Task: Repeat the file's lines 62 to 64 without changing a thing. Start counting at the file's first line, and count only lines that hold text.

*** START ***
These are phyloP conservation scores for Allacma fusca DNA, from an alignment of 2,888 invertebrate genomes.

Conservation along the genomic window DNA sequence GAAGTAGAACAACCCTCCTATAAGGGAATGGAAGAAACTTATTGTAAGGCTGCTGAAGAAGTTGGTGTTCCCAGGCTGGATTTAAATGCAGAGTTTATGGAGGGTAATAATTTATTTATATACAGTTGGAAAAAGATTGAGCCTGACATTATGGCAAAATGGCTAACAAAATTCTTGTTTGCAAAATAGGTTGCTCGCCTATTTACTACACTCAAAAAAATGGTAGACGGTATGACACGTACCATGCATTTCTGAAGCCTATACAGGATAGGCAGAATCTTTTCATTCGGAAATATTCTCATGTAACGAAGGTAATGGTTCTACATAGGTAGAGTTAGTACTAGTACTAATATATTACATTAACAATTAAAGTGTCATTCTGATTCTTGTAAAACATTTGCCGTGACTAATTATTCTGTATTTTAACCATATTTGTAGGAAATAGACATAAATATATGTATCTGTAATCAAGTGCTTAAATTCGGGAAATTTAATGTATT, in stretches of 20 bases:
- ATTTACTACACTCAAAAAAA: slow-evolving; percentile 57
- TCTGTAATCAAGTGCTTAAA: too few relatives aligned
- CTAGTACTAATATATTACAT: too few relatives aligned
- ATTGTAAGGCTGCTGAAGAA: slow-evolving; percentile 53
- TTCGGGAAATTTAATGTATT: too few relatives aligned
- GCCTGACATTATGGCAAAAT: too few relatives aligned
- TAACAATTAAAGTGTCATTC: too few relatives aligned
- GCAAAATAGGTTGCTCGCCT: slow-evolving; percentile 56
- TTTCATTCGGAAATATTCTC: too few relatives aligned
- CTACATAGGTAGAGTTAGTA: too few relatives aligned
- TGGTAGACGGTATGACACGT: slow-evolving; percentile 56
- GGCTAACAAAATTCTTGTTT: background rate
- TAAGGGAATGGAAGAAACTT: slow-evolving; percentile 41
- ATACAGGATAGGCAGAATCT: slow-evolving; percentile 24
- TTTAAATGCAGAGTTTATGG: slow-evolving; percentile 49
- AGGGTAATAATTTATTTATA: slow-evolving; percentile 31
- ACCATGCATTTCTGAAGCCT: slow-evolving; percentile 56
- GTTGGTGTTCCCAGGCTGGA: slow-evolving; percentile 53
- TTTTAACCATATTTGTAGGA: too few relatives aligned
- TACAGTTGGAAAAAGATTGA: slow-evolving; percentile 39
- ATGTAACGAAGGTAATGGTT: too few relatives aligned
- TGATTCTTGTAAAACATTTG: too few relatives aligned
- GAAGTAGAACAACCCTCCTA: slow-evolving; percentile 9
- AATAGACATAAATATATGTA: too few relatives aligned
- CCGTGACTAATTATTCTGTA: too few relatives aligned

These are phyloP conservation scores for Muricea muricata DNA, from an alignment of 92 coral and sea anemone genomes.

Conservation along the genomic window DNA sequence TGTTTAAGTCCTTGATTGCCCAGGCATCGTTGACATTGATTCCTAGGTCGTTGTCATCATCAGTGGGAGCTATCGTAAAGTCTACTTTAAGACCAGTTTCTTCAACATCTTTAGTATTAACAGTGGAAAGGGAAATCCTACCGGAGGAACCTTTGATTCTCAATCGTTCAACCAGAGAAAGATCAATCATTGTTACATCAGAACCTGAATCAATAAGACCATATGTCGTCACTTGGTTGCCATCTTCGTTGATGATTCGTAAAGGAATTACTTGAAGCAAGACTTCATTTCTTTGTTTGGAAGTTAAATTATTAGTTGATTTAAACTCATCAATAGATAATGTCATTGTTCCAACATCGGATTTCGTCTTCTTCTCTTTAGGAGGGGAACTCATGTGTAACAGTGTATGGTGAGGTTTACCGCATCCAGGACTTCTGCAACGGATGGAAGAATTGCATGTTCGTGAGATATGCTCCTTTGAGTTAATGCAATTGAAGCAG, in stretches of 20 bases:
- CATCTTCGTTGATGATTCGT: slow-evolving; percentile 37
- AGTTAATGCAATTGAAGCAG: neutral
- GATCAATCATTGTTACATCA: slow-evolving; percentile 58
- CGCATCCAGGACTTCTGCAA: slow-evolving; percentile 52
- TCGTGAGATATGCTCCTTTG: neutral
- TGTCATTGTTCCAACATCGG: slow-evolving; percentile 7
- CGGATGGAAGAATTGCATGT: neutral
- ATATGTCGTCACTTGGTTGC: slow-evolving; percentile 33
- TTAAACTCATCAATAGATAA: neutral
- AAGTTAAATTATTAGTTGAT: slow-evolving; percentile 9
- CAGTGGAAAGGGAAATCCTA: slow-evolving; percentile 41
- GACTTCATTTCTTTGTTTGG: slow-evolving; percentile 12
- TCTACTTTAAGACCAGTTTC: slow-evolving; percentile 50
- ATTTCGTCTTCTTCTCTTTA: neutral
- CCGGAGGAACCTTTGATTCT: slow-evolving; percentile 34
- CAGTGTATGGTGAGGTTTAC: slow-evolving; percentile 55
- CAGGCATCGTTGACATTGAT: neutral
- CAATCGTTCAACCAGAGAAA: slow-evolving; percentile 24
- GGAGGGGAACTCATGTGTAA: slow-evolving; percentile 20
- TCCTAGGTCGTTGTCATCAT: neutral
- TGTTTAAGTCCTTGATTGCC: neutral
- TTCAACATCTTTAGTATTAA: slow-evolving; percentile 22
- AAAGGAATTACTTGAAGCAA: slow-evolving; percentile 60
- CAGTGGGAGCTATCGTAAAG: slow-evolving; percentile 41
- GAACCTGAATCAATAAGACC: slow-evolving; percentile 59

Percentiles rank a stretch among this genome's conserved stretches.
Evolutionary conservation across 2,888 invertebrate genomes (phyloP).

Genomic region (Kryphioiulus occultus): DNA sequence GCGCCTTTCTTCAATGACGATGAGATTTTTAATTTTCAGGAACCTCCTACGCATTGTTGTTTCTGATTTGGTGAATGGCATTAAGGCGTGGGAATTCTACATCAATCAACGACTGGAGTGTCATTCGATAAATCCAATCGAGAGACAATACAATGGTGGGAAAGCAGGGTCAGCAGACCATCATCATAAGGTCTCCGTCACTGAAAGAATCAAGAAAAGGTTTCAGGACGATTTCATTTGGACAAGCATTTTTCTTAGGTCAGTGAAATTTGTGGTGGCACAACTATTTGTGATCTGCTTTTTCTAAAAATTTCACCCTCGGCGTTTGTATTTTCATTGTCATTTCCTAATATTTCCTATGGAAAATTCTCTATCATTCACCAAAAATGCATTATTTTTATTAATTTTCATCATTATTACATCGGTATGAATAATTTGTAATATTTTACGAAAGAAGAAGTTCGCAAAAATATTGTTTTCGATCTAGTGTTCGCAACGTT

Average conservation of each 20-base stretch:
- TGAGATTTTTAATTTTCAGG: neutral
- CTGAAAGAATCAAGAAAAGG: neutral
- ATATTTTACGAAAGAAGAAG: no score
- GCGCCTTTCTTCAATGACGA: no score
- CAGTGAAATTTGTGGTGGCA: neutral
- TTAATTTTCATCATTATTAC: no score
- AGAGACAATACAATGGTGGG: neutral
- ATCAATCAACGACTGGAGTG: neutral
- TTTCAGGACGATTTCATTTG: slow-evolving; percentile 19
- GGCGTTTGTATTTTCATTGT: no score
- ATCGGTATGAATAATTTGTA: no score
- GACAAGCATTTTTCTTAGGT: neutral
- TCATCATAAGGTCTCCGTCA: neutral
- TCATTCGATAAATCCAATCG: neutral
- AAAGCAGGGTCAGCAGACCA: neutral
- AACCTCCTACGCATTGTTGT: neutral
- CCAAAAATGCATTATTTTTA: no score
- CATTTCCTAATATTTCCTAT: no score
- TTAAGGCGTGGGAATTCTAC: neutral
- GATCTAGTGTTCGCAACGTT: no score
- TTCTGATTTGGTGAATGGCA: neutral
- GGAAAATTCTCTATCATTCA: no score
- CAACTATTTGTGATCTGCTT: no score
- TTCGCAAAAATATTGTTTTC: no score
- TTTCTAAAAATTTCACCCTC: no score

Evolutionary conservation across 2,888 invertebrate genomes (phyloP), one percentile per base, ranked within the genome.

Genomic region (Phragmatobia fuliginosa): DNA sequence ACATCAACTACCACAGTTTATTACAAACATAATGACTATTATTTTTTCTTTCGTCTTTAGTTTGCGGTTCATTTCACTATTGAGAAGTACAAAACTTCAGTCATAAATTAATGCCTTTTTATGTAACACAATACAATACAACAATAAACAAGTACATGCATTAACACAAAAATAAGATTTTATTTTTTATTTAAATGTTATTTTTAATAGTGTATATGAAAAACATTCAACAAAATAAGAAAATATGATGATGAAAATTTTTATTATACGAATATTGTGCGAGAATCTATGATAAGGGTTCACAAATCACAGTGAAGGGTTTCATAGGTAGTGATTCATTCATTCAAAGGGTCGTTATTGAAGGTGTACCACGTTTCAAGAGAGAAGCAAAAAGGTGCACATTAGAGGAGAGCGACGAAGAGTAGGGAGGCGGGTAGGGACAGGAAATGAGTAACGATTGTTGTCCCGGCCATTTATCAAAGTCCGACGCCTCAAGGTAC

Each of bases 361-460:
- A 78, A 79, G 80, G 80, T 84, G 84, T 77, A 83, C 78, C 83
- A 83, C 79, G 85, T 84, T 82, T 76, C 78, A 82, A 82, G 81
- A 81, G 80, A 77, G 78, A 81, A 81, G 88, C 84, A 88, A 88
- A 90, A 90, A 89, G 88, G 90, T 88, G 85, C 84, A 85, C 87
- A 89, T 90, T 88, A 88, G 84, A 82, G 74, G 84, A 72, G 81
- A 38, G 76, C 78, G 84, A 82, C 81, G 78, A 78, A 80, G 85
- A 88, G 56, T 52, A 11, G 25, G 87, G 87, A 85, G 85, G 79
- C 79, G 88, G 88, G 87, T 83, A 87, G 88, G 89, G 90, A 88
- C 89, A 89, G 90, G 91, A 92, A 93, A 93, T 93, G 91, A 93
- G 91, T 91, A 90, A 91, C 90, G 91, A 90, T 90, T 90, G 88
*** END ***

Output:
- GCGCCTTTCTTCAATGACGA: no score
- CAGTGAAATTTGTGGTGGCA: neutral
- TTAATTTTCATCATTATTAC: no score